It all started with a tape. Well, two tapes, actually.
The Beatles’ Red and Blue albums (or, to give them their official titles, 1962-1966 and 1967-1970) entered my life from almost the word go, sparking an obsession with the Fab Four from Liverpool that endures to this day.
Most people have a story about a defining moment when they heard The Beatles for the first time and thought, “Wow.” I don’t have one, because I was so young that I simply can’t remember. I can’t tell you what the first Beatles song I ever heard was. All I know is that those Red and Blue compilations were a constant on my parents’ stereo from the time I was born. My dad tells me I used to demand “Beatles” on car journeys as a toddler.
I do have a memory — or it might be a series of memories — of staring at the covers of those cassettes, comparing the two similar yet at the same time very different images of The Beatles looking down from the EMI stairwell. The fresh-faced young moptops of 1963 versus the long-haired rockers of 1969. They could have been completely different people, at least to a little kid like me, and I was fascinated by the transformation.
These tapes shaped how I saw The Beatles for years, dividing the music into two distinct eras, until I was old enough to start collecting their albums for myself. Last year, I was part of a Revolver discussion panel in Dublin, and was asked about the first time I heard it and the impact it made on me. Since I wasn’t alive in the ’60s and therefore didn’t experience The Beatles’ albums in the order they were released, I couldn’t honestly say that I had a sense of how groundbreaking it was. (In fact, I probably heard Sgt Pepper before I heard Revolver, and I’m pretty certain I heard ‘I Am the Walrus’ before either of those albums.) When you’re a second or third-generation Beatles fan, the cultural significance of the music is something you come to realise later on, when you dig deeper into the history and everything else that was going on at the time. To begin with, you only have your own personal connection to it.
One thing that has always intrigued me is the way every Beatles fan will talk about how their music was like nothing else they had ever heard before — even those of us who weren’t born when they were making that music. I was born in the early ’90s, a time when so many different things were happening musically, yet the band I gravitated towards was The Beatles. What does it say about them that a kid can hear their music, over two decades after they broke up, and be captivated by it in exactly the same way as someone who was actually there? It shows that great music is great music. It’s not confined to one time, place or generation.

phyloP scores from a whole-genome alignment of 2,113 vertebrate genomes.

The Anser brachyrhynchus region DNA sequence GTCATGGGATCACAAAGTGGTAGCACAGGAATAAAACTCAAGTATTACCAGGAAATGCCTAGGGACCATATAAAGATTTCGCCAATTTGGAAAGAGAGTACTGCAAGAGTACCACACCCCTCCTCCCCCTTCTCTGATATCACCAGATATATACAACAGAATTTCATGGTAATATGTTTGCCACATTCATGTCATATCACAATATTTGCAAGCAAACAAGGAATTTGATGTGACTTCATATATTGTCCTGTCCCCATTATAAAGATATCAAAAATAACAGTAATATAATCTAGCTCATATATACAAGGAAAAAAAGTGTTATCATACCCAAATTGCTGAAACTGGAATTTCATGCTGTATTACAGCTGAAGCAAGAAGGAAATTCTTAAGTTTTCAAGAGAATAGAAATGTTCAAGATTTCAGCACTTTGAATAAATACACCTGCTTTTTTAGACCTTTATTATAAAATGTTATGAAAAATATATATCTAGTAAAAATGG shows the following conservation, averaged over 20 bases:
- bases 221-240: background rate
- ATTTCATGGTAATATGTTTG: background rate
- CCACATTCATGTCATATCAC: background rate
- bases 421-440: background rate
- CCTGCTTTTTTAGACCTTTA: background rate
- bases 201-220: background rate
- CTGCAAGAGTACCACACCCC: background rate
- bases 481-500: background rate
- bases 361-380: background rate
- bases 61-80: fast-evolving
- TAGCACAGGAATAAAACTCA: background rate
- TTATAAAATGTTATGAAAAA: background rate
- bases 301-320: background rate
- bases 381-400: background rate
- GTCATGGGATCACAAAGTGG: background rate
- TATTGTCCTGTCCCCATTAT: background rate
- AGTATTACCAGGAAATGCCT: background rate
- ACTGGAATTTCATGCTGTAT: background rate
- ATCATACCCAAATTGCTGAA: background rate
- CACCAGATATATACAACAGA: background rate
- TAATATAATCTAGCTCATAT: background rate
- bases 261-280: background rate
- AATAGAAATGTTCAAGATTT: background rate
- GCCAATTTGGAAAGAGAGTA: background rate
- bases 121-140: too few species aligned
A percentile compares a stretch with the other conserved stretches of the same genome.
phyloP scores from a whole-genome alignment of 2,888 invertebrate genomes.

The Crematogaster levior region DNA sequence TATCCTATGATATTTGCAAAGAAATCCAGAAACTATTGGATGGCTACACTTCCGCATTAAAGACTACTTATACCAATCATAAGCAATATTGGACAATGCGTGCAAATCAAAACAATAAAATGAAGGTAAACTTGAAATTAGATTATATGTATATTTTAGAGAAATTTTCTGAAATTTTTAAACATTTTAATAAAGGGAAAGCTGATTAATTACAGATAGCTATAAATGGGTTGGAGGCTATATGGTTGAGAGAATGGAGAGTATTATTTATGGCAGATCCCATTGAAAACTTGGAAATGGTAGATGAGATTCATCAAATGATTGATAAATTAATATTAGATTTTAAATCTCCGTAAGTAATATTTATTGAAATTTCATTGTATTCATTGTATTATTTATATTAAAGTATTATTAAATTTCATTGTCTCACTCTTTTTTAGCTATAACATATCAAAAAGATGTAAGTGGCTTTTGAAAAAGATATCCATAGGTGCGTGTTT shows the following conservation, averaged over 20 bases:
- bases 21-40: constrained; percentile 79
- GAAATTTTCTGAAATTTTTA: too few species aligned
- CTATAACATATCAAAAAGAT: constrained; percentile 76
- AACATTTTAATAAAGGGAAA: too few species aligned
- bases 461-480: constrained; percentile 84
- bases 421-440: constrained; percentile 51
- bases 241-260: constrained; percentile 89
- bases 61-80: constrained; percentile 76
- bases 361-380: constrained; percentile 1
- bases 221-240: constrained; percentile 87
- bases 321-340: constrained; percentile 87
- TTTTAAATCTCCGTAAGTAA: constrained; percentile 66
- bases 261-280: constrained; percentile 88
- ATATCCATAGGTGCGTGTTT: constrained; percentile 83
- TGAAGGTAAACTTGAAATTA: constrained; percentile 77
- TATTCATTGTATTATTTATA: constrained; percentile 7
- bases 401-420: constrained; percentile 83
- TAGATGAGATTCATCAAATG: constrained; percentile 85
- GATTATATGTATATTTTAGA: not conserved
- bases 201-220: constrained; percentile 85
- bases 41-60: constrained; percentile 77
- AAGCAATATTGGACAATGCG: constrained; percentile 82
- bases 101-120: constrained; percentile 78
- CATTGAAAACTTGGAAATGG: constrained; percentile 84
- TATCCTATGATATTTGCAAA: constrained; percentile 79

We were definitely a Beatles family. In addition to the tapes, we had a framed piece of artwork on the wall in our house depicting the 1965 Shea Stadium concert. I think it had originally been on display in my grandparents’ flat, before my dad moved out and took it with him. Naturally I inherited it, and it’s one of my favourite Beatles items because of how it’s been passed down through the family. It’s now on my own bedroom wall. Also, when I was growing up, we had a hardback copy of Paul McCartney’s Many Years From Now (written with Barry Miles) in our bookcase. Predictably, I robbed that too as soon as I was old enough to read it.
There came a time when I left the Red and Blue cassettes behind (left all cassettes behind, full stop — they were a major pain in the arse compared to CDs, let’s be honest) and became the fully-fledged Beatlemaniac I am today. I went on a Beatle-buying crusade; collecting every album on CD (the horribly tinny-sounding 1987 releases, which is precisely why hearing the 2009 remasters was like discovering them all over again) and reading practically every book about them I could get my hands on. Basically, if it had something to do with The Beatles, I wanted to know about it.
As you might expect, I didn’t have any friends at school who were Beatles fans. But I did have the internet, which allowed me to connect with people my own age from all over the world who loved The Beatles as much as I did. At that time, when I did come across a fellow fan in person, it was usually someone closer to my parents’ age (I think that’s partly why I’ve always found it easy to relate to people who are older than me).
The Beatles created so much in such a short space of time. As a child, the two pictures on those cassette covers seemed a world apart. But looking at them as an adult, you realise the gap was only six years, which is incredible. Considering how brief their actual time together as a band was, you might think there couldn’t possibly be anything new left to say about them, or to hear in their music. But quite honestly, I’ve never experienced ‘Beatle Burnout’. Not once. I may take a little break from listening to them, but I always come back (and I’m usually listening to their solo stuff anyway, so it’s not really a break). The Beatles are like my comfort blanket.
Come to think of it, that last sentence sums up exactly how I feel about The Beatles and why. There’s a very specific feeling of warmth and familiarity that only they can give me, despite the fact that there are other artists whose music I love intensely. It’s probably because of my childhood exposure to those Red and Blue tapes, and the fact that it was the first music I ever connected with.
I guess The Beatles are quite simply part of my identity, and to be honest I wouldn’t have it any other way.